So On I Go

It will soon be another year, another time to reflect whilst looking to the future.

A time to stand inside the present and see if anything has changed.

In this post, I will not make the old New Year’s resolutions, which are either forgotten or just broken carelessly.

I do not feel much about New Year, except in England it an excuse to watch great music on the Jools Holland’s Show.

No, I celebrate every day that I still go on – that I was never destroyed and made to disappear by the sex trade.

I celebrate that I am free enough to grieve all that was stolen from me.

I celebrate each time I feel tears on down my face, that I made to be human enough to cry.

I celebrate that my body feel the pain of remembering what it was to be tortured – that I no longer a husk without feelings.

I celebrate as my fury conquers my heart.

As fury burns through all who speaks for the sex trade.

A fury that reject the language of sex work, the language of female empowerment, the language of legalisation, the language of forced prostitution.

A fury rejects all language that keeps the prostituted enslaved and made into goods

But my fury is not just focus on the sex trade supporters – it is a fire that is ready to burn down all ignorance and patronising attitudes to exited women.

It is a fire that burn away all the covering that makes the torturing of the prostituted invisible.

It a fire that know that even allies can keep the prostituted as sub-human. So it burns in every directions, but always with a clear clean purpose.

It is a fire that join in with my deep-seated grief as statistics of women killed by male violence – and always the prostituted are made invisible, only rarely known in their deaths.

My fury knows and screams we have allowed the sex trade profiteers and punters make the murders of the prostituted vanish.

Know most deaths in the sex trade, whether suicide, ill-health or murder are dealt with in-house.

Hidden in plain view – all my grief and fury knows so many of the prostituted vanish each day in every country, it is so countless – only a sea of tears can do them justice.

But each time you see or hear of murders by male violence – than know maybe twice or five times the amount of prostituted women or girls are killed.

That is more than likely a major underestimate – my mind cannot hold all the prostituted Sisters who lives were thrown away.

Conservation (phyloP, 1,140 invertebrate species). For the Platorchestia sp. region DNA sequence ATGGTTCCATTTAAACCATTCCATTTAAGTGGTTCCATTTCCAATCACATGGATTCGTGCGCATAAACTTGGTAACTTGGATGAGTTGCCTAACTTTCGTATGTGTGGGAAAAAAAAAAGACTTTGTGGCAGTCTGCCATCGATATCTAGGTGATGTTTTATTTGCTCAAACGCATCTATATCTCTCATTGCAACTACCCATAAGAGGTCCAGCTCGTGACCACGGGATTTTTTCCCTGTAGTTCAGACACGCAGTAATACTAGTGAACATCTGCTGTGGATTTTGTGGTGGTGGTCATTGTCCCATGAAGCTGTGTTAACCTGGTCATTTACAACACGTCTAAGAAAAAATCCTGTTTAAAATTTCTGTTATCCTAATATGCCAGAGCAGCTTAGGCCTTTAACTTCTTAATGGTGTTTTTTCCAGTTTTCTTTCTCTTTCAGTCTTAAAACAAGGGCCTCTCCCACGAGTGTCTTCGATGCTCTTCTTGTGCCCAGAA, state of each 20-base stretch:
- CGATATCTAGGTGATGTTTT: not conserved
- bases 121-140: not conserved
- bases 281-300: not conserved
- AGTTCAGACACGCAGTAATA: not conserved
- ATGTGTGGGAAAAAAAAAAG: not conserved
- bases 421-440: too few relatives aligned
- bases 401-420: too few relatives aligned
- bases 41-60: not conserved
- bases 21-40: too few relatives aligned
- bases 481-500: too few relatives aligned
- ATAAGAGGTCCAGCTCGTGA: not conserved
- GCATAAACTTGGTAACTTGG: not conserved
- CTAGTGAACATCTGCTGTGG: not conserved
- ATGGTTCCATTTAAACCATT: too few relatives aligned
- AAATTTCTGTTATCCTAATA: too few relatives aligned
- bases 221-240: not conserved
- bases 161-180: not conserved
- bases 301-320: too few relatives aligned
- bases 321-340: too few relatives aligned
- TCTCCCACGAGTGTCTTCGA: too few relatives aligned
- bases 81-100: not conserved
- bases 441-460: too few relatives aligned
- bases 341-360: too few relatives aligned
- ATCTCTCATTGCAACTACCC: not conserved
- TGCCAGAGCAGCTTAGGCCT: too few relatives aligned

All I have is a rage built with grief and pain – but I go on, I go forward with knowledge of a hell others refuse to know or even try to understand.

It comes out each time horrors of sexual become the news – it only is news when it affects women who are not inside the sex trade, women that are framed as good enough to feel damage when male violence enters their bodies.

Gang-raping is a tiny example of how the prostituted are made invisible.

I, like many exited women, was gang-raped many times – but it was never seen as an outrage.

We were gang-raped into unconsciousness; we were gang-raped with fists, with teeth, with many penises, with tongues; we were gang-raped in every holes punters could find.

Gang-rapes were our punishment; gang-rapes were reserved for special punters; gang-rapes meant getting more money – gang-rapes was part of our norm whatever aspect of prostitution we were doing.

But there is no outrage when the prostituted are gang-raped – even when she is gang-raped to death, for then her body is tossed away.

Us, the exited women who somehow survived serial gang-rapes – have an underlying rage and sorrow that are no protests, no demand for serious punishment for punters and sex trade profiteers who supply and demand gang-rapes of the prostituted; no government inquiries.

We have learnt that our tortures and deaths are of no importance.

It makes the rage – it makes me fight even harder.

It makes me go on.

4 responses to “So On I Go

  1. The tortures and deaths of the prostituted ARE important and ARE outrageous, and your work here makes it visible for those of us who had no idea, and your Truth-telling pushes us to act. You are such a gift and inspiration, I hope you are here and speak out for many more years to come! ❤


  2. Thank you for writing this. I suffered so many gang rapes when I was enslaved that I’ve lost count. And you are more than right in that we’re made invisible. I recently went to the police about the men who used me and the man who was supposed to investigate didn’t do a damn thing! All I did was do a statement, then told me 6 months later there was nothing he could do! I had physical evidence and told him about it, but he didn`t do a f**king thing! Just another facet of society that has failed me once again. Anyway, you`re doing such an amazing job making sure the prostituted women and children are made visible, even if we have to force them to see, we absolutely need to make them look at us and refuse to ignore us any longer!


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